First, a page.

Rick Warren on the 3 Privileges & Temptations of Leadership

Do you think it’s easier handling success or failure?  Thomas Caryle once said, “For every one hundred people who can handle adversity there is only one who can handle prosperity.”  I think most people can’t handle being at the top.  It changes them.  In fact, success destroys some people. There are several legitimate benefits of being in leadership.

  • Position — you can become more
  • Power — you can do more
  • Privilege — you can have more

The extra effort and work you put in get you more position, more power and more privilege.  With each one of these comes a very great temptation that can be your downfall as a leader if you misuse it.  I Cor. 10:12 “So, if you think you are standing firm, be careful that you don’t fall!”

We’re going to look at the temptations of leadership, an appropriate thing if you read the newspaper.  The three greatest nations of the world often face turmoil because of the abuses of leadership. “Power corrupts and absolute power corrupts absolutely.”

Today we’re going to look at the temptations of leadership and the antidote.

1.  You will be tempted to misuse your position. 

Have you ever seen anyone get a promotion at work and they suddenly become a little dictator?  It changes them.  They’re a nice guy until they get the promotion.  Then all of a sudden they start treating everybody demeaningly, derogatorily, making excessive demands on people.  Unrealistic demands demoralize people.

Pastors are elders and overseers, and the shepherding of the church is in our hands. But this is not an excuse to abuse the influence granted to us and to exploit people. In fact, the Bible is clear that the church’s shepherd-leaders will be judged far more harshly because of their potential to influence people to move toward Christ or away from Him.

2.  You will be tempted to abuse your power.

You can be a driver or a motivator. Drivers have no appreciation for the people they oversee while motivators are constantly finding ways to empower the people around them. Your role as a Pastor isn’t to hold people down and have them to serve your needs, but to elevate them and equip them to serve Jesus and change the world. In other words, the power God gave you as a leaders isn’t for you, it’s for others.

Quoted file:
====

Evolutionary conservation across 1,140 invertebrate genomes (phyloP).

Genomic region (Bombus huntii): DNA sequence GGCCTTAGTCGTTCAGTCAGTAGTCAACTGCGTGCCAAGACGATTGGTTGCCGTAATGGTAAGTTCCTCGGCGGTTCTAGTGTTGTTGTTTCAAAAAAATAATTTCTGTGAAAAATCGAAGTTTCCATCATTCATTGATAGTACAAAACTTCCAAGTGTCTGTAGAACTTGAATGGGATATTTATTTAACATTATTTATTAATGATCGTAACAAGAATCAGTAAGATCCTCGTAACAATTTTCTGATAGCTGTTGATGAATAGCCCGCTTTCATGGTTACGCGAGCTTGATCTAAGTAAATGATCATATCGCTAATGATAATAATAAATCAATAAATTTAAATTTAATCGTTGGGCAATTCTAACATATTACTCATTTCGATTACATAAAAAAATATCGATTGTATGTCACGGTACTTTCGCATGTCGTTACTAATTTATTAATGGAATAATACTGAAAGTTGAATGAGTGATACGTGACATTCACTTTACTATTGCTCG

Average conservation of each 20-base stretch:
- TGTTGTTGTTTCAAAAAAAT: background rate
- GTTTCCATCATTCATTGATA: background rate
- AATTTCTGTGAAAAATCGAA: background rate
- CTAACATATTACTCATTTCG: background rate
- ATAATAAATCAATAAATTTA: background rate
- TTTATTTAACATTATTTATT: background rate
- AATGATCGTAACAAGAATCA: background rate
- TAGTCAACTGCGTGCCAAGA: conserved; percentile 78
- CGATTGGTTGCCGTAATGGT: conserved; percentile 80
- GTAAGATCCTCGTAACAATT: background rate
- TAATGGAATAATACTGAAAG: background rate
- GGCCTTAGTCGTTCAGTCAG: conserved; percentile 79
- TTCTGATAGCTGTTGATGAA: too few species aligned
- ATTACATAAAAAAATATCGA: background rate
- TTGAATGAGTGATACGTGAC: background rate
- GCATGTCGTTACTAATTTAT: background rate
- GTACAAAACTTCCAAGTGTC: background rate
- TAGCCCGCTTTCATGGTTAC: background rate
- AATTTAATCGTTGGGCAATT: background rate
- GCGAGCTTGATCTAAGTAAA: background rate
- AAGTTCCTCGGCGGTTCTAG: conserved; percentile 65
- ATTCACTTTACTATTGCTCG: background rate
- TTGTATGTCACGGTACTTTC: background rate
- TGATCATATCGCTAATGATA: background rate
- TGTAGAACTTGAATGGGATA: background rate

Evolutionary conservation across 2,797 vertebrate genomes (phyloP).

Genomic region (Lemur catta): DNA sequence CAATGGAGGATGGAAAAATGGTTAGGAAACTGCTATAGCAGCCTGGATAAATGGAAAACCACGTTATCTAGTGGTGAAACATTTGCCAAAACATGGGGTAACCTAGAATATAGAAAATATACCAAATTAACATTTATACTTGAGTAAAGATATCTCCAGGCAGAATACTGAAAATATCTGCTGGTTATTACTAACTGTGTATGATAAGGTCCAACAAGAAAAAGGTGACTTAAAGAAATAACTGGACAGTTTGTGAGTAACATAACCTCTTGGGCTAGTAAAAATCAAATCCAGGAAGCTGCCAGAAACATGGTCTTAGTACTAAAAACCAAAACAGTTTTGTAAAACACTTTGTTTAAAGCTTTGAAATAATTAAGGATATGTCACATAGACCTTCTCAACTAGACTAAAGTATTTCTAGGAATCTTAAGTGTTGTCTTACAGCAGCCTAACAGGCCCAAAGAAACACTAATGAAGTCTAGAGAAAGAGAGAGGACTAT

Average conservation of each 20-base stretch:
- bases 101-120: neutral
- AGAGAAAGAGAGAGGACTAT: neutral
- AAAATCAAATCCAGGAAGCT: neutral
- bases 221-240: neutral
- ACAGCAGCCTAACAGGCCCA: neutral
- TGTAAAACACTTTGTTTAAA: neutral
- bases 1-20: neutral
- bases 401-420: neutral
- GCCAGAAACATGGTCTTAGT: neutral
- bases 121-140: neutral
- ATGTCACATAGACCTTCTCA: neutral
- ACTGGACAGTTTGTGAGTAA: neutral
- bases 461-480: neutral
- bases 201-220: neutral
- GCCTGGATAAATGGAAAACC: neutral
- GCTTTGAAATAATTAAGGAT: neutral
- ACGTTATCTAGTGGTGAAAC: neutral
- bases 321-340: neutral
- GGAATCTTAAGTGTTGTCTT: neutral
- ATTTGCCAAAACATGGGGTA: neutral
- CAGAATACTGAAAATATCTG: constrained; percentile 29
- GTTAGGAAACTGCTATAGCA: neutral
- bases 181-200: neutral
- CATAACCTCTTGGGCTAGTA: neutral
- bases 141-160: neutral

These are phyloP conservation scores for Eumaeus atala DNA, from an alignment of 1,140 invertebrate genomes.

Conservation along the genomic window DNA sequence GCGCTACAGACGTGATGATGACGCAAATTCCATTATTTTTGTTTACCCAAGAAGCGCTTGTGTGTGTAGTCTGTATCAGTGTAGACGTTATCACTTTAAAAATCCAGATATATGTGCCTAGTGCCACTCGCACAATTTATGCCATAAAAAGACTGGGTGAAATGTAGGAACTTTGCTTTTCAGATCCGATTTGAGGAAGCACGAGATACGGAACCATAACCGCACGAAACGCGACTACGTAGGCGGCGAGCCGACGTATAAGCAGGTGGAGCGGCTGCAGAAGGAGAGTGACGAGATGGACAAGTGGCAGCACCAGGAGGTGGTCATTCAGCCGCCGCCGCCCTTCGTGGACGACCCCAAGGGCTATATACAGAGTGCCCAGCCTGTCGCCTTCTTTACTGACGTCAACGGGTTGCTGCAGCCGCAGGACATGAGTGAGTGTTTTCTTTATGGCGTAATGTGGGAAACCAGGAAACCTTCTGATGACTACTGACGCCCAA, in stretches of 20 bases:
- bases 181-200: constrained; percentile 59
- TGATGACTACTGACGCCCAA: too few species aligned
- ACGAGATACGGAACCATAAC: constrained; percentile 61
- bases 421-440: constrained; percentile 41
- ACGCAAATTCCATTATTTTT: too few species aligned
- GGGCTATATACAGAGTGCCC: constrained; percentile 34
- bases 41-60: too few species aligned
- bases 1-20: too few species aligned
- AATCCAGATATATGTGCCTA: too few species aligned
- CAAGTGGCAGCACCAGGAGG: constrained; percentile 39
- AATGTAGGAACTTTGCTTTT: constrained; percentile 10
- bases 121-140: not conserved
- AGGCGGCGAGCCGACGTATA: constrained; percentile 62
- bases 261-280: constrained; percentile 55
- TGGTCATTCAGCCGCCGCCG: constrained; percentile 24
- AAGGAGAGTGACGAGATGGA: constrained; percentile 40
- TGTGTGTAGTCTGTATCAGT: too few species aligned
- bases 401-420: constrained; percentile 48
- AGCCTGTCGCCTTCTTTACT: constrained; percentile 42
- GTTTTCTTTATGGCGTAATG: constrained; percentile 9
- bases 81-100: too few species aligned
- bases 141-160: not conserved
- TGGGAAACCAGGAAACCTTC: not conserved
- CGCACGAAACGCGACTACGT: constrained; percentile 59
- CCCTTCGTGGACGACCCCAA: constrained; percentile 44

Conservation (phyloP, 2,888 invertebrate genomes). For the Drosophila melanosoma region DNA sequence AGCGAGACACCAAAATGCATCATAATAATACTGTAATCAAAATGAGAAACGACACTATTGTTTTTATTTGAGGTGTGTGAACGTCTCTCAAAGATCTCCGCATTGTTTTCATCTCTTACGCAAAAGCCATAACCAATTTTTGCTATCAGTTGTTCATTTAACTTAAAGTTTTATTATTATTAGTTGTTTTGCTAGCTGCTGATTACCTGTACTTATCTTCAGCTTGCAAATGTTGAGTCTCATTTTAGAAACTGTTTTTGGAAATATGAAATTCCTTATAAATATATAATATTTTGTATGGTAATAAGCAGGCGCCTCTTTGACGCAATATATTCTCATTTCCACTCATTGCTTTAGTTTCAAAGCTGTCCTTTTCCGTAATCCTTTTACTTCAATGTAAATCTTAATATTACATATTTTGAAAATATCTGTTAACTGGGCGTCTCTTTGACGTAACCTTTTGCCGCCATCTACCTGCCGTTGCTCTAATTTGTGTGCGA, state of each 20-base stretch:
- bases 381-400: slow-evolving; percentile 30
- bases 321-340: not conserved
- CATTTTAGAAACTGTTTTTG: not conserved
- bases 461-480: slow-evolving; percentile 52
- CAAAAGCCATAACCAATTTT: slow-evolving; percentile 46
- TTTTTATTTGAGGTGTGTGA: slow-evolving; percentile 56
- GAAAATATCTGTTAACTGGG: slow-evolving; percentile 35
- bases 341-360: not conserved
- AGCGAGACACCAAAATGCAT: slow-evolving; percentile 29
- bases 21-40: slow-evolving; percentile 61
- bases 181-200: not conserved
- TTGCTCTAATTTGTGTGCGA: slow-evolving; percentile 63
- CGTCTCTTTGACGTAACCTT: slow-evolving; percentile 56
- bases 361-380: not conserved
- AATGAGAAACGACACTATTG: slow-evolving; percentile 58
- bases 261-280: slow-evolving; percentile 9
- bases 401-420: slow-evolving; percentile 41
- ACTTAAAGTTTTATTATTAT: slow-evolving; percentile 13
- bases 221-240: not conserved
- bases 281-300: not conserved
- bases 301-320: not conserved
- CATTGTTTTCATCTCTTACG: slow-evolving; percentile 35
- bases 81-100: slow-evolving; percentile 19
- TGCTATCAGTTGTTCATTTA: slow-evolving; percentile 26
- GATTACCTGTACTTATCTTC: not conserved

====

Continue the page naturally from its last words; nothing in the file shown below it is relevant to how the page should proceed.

3.  You will be tempted to profit from your privileges. 

When The Purpose Driven Life went global, two things came into our lives that we never expected – a new global influence and a new financial affluence. Kay and I had to make a decision about what we would do with those resources. We decided to start reverse-tithing. We started giving away 90% of the income we were receiving and living off the other 10%, and I stopped taking a salary. I’m Saddleback’s busiest volunteer!

When you decide to profit from the privileges of your leadership, you give people a reason to question your motives. That doesn’t mean Pastors can’t be compensated in a generous way. It simply means that we have to check the motives of our heart as leaders to avoid any question about why we’re doing what we’re doing.

Coming soon, I want to talk about three ways to keep your integrity as a leader. Until then, beware of these three temptations of leadership.

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ABOUT THE AUTHOR

Rick Warren

Rick Warren

Rick Warren is the founding pastor of Saddleback Church in Lake Forest, Calif., one of America's largest and most influential churches. Rick is author of the New York Times bestseller The Purpose Driven Life. His book, The Purpose Driven Church, was named one of the 100 Christian books that changed the 20th century. He is also founder of Pastors.com, a global Internet community for pastors.

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Recent Comments
What happens when u dont have a meeting place any more. And u was forced out because the buliding wasnt available any more.
 
— Debra
 
If someone wants entertainment they're going to the wrong place. Church is not a place for entertainment...or in my opinion a barrage of coffee and donuts. Why are churches today bringing the world INTO them? Then there's the thing with children...age appropriate??? These little guys can pick stuff up in service. Besides Jesus said Suffer little children, and forbid them not, to come unto me: for of such is the kingdom of heaven. Mt. 19:14.
 
— Laurie
 
I love the intentionality here as well as the challenge to look at the data. That's missing so many times. I would like to offer a contrarian's take. Church members and regular attenders have so many ways to get information: Announcements, bulletins, social channels, relationships, and email being among the options. But brand new people are likely going to check out the website and that's it. It might be wiser for churches with limited time and resources to focus their website almost exclusively to guests. This group of people isn't looking for a calendar of events but wants to know about regular programs. They probably aren't interested in watching all of the messages but instead may want to preview one of the services. For the times we need church members to go to websites (sign up for camp, join a group, etc), we're probably better off designing and promoting a specific page rather than cluttering up the homepage.
 
— Michael Lukaszewski (@mlukaszewski)
 

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